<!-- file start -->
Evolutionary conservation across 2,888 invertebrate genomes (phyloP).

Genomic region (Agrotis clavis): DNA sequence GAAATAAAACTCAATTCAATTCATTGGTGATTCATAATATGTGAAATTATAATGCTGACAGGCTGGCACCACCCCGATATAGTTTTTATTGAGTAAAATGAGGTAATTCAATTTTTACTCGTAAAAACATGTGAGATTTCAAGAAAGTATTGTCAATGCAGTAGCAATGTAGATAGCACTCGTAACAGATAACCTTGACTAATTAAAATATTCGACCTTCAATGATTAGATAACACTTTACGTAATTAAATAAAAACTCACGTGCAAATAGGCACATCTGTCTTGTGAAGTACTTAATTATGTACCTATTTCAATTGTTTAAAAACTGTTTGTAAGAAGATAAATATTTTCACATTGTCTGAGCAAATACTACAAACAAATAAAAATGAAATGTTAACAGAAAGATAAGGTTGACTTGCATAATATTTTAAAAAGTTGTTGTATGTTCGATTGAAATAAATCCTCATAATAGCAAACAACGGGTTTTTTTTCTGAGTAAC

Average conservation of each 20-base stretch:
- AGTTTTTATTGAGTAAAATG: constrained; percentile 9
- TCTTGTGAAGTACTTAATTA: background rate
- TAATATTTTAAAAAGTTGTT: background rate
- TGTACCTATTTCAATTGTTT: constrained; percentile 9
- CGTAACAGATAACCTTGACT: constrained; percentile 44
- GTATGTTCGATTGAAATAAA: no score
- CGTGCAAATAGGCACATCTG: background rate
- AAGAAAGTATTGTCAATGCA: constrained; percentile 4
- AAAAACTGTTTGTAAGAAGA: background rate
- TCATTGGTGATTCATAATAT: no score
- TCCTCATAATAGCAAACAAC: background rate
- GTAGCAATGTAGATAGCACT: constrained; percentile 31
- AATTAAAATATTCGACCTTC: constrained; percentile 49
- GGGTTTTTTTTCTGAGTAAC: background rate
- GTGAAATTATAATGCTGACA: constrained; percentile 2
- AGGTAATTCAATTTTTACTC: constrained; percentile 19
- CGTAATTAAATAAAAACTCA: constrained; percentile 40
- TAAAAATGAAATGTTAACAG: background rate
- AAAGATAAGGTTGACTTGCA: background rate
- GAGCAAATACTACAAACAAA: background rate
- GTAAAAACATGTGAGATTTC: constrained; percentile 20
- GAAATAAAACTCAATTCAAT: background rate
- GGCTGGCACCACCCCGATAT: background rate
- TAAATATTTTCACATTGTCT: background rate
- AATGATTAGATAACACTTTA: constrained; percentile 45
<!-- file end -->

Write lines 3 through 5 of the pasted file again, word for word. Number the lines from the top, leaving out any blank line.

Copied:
Average conservation of each 20-base stretch:
- AGTTTTTATTGAGTAAAATG: constrained; percentile 9
- TCTTGTGAAGTACTTAATTA: background rate